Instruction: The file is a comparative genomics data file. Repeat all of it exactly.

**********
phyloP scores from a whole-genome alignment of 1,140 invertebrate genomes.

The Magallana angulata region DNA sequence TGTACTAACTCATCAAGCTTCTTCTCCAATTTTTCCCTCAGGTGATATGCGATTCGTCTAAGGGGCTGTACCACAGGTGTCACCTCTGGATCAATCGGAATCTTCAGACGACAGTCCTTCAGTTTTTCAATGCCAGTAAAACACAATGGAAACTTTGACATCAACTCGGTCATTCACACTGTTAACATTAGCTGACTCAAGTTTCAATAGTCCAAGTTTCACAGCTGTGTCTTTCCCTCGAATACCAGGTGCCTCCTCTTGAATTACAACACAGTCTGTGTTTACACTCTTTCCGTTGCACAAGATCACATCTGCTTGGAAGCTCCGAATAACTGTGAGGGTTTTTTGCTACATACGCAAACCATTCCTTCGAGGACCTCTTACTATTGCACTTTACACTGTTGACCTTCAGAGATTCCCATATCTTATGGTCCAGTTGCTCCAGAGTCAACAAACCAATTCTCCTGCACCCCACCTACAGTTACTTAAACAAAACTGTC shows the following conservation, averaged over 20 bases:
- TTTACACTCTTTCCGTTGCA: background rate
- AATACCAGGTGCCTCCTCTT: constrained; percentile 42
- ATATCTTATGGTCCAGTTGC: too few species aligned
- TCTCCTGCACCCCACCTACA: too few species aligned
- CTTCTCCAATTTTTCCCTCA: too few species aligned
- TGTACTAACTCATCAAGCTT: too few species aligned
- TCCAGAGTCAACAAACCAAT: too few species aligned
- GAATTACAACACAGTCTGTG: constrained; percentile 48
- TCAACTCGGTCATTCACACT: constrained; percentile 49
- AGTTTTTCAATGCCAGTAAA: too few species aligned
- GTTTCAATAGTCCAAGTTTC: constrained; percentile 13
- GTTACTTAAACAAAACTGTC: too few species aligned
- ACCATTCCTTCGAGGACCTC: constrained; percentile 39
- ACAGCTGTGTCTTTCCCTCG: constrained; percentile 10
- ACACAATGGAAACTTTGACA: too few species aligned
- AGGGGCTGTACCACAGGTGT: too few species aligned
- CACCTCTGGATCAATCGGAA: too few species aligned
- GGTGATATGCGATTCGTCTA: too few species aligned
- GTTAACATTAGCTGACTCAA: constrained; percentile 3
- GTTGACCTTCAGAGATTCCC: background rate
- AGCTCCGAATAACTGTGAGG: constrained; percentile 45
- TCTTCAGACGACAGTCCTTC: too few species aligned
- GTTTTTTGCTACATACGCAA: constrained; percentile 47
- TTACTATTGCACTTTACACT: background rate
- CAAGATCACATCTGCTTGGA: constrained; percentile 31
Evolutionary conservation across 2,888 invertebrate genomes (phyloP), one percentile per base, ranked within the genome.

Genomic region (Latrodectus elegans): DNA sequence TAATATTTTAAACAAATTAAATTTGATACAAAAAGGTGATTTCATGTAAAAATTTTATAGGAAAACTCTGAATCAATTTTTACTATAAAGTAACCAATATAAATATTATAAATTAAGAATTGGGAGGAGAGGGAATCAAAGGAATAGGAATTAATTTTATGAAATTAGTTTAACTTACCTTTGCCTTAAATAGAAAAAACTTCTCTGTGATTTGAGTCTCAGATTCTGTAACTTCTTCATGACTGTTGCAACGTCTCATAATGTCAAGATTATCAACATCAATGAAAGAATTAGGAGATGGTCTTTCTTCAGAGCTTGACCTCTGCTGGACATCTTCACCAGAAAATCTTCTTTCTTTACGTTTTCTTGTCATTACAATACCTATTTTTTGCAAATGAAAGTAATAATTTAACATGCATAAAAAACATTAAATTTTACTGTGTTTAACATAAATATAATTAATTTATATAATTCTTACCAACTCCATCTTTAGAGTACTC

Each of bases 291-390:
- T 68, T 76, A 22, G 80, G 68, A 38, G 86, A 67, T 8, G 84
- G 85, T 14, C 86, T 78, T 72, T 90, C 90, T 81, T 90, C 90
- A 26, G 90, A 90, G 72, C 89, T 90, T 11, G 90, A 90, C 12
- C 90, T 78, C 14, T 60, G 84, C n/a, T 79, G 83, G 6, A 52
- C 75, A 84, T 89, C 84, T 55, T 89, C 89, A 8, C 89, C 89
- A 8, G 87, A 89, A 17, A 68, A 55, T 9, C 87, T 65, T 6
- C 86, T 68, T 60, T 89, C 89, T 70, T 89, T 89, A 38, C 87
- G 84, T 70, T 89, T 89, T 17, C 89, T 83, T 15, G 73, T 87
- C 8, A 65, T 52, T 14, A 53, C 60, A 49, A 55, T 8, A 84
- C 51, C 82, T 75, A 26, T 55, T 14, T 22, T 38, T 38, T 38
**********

phyloP scores from a whole-genome alignment of 1,140 invertebrate genomes.

The Magallana angulata region DNA sequence TGTACTAACTCATCAAGCTTCTTCTCCAATTTTTCCCTCAGGTGATATGCGATTCGTCTAAGGGGCTGTACCACAGGTGTCACCTCTGGATCAATCGGAATCTTCAGACGACAGTCCTTCAGTTTTTCAATGCCAGTAAAACACAATGGAAACTTTGACATCAACTCGGTCATTCACACTGTTAACATTAGCTGACTCAAGTTTCAATAGTCCAAGTTTCACAGCTGTGTCTTTCCCTCGAATACCAGGTGCCTCCTCTTGAATTACAACACAGTCTGTGTTTACACTCTTTCCGTTGCACAAGATCACATCTGCTTGGAAGCTCCGAATAACTGTGAGGGTTTTTTGCTACATACGCAAACCATTCCTTCGAGGACCTCTTACTATTGCACTTTACACTGTTGACCTTCAGAGATTCCCATATCTTATGGTCCAGTTGCTCCAGAGTCAACAAACCAATTCTCCTGCACCCCACCTACAGTTACTTAAACAAAACTGTC shows the following conservation, averaged over 20 bases:
- TTTACACTCTTTCCGTTGCA: background rate
- AATACCAGGTGCCTCCTCTT: constrained; percentile 42
- ATATCTTATGGTCCAGTTGC: too few species aligned
- TCTCCTGCACCCCACCTACA: too few species aligned
- CTTCTCCAATTTTTCCCTCA: too few species aligned
- TGTACTAACTCATCAAGCTT: too few species aligned
- TCCAGAGTCAACAAACCAAT: too few species aligned
- GAATTACAACACAGTCTGTG: constrained; percentile 48
- TCAACTCGGTCATTCACACT: constrained; percentile 49
- AGTTTTTCAATGCCAGTAAA: too few species aligned
- GTTTCAATAGTCCAAGTTTC: constrained; percentile 13
- GTTACTTAAACAAAACTGTC: too few species aligned
- ACCATTCCTTCGAGGACCTC: constrained; percentile 39
- ACAGCTGTGTCTTTCCCTCG: constrained; percentile 10
- ACACAATGGAAACTTTGACA: too few species aligned
- AGGGGCTGTACCACAGGTGT: too few species aligned
- CACCTCTGGATCAATCGGAA: too few species aligned
- GGTGATATGCGATTCGTCTA: too few species aligned
- GTTAACATTAGCTGACTCAA: constrained; percentile 3
- GTTGACCTTCAGAGATTCCC: background rate
- AGCTCCGAATAACTGTGAGG: constrained; percentile 45
- TCTTCAGACGACAGTCCTTC: too few species aligned
- GTTTTTTGCTACATACGCAA: constrained; percentile 47
- TTACTATTGCACTTTACACT: background rate
- CAAGATCACATCTGCTTGGA: constrained; percentile 31
Evolutionary conservation across 2,888 invertebrate genomes (phyloP), one percentile per base, ranked within the genome.

Genomic region (Latrodectus elegans): DNA sequence TAATATTTTAAACAAATTAAATTTGATACAAAAAGGTGATTTCATGTAAAAATTTTATAGGAAAACTCTGAATCAATTTTTACTATAAAGTAACCAATATAAATATTATAAATTAAGAATTGGGAGGAGAGGGAATCAAAGGAATAGGAATTAATTTTATGAAATTAGTTTAACTTACCTTTGCCTTAAATAGAAAAAACTTCTCTGTGATTTGAGTCTCAGATTCTGTAACTTCTTCATGACTGTTGCAACGTCTCATAATGTCAAGATTATCAACATCAATGAAAGAATTAGGAGATGGTCTTTCTTCAGAGCTTGACCTCTGCTGGACATCTTCACCAGAAAATCTTCTTTCTTTACGTTTTCTTGTCATTACAATACCTATTTTTTGCAAATGAAAGTAATAATTTAACATGCATAAAAAACATTAAATTTTACTGTGTTTAACATAAATATAATTAATTTATATAATTCTTACCAACTCCATCTTTAGAGTACTC

Each of bases 291-390:
- T 68, T 76, A 22, G 80, G 68, A 38, G 86, A 67, T 8, G 84
- G 85, T 14, C 86, T 78, T 72, T 90, C 90, T 81, T 90, C 90
- A 26, G 90, A 90, G 72, C 89, T 90, T 11, G 90, A 90, C 12
- C 90, T 78, C 14, T 60, G 84, C n/a, T 79, G 83, G 6, A 52
- C 75, A 84, T 89, C 84, T 55, T 89, C 89, A 8, C 89, C 89
- A 8, G 87, A 89, A 17, A 68, A 55, T 9, C 87, T 65, T 6
- C 86, T 68, T 60, T 89, C 89, T 70, T 89, T 89, A 38, C 87
- G 84, T 70, T 89, T 89, T 17, C 89, T 83, T 15, G 73, T 87
- C 8, A 65, T 52, T 14, A 53, C 60, A 49, A 55, T 8, A 84
- C 51, C 82, T 75, A 26, T 55, T 14, T 22, T 38, T 38, T 38